Yasar Sharief (28), from Hyderabad in India, entered his 3-minute film about the food growing techniques of the indigenous Bonda people in the hills of the Eastern Ghats in India.
Indigenous people are some of the most affected by the climate and ecological emergencies, and Yasar told Earthbeat about how their knowledge, especially of traditional farming and land management, is important to help fight climate change and restore the balance with nature.
His aim is to carry out further research with local people and share this through future films.
Yasar’s words have been lightly edited for clarity
The project behind the film
I launched my own project called "Indigenous knowledge to tackle climate change" in 2019. During in these first two years I met different tribal groups including the Bonda people. I had the objective of learning about and highlighting the knowledge of tribal people which is often ignored. I want to communicate what I have found out to others and spread awareness that indigenous people's knowledge is vital for tackling climate change.
Making the film
I learned about making films by watching documentaries on National Geographic and the BBC. I believe the best filmmaker is the best storyteller. As a filmmaker you need to learn to imagine things beautifully in your mind. I shot this film with my Blackberry evolve phone and used Da Vinci software to edit my film. I worked with a talented editor called Manzoor. Dangar Chas is my second film. Previously I made a documentary about a historical fort. A big thanks to team Earthbeat. They gave me a platform to showcase my filming skills on a global arena. People started recognizing me as a filmmaker. A local online news portal wrote an article on me and my film.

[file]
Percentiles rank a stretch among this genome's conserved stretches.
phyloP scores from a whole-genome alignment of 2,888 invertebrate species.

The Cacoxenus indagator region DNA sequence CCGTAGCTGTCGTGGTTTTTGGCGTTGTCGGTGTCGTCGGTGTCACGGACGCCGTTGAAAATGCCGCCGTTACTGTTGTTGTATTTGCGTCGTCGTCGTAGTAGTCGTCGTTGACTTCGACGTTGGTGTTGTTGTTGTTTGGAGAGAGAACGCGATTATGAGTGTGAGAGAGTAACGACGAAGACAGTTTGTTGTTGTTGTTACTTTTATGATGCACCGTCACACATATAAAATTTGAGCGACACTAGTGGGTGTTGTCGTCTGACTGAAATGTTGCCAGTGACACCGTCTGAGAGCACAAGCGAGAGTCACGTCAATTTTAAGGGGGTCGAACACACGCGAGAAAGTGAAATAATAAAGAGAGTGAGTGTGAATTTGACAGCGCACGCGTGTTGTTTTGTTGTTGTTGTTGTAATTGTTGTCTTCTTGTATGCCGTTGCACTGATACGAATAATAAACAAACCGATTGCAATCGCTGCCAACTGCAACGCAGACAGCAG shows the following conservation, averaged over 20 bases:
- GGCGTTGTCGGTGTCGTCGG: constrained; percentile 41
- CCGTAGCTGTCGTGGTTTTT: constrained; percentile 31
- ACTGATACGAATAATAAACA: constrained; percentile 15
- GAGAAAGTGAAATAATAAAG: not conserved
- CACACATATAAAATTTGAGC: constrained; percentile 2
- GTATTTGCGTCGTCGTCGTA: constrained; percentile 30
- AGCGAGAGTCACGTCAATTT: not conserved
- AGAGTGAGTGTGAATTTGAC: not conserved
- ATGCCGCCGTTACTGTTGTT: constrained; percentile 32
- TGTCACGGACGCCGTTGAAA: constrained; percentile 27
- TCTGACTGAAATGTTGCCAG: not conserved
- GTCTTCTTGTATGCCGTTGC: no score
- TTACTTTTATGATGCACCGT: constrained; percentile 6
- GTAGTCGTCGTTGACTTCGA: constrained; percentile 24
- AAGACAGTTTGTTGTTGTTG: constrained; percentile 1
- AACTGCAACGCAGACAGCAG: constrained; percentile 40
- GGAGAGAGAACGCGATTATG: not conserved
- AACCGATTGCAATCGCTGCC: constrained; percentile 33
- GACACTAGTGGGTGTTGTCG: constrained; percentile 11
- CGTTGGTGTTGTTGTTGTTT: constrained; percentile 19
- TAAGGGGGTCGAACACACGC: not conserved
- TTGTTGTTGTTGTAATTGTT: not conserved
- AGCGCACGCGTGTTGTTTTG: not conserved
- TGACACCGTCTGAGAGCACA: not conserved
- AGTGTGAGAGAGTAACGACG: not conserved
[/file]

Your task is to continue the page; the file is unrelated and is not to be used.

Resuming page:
Follow this project
In the media
Read more about this topic
Photo story: Odisha’s Bonda tribe hit by changing climate Mongabay, environment and conservation news platform
Indigenous Farming systems: Indigenous Peoples’ food systems hold the key to feeding humanity International Institute for Environment and Development (IIED)
The Impact Award is supported by Bertha Foundation. The jury looked for stories and films which have an important message which they feel should be shared more widely to benefit both local and international communities.
Read about other Impact Award Winners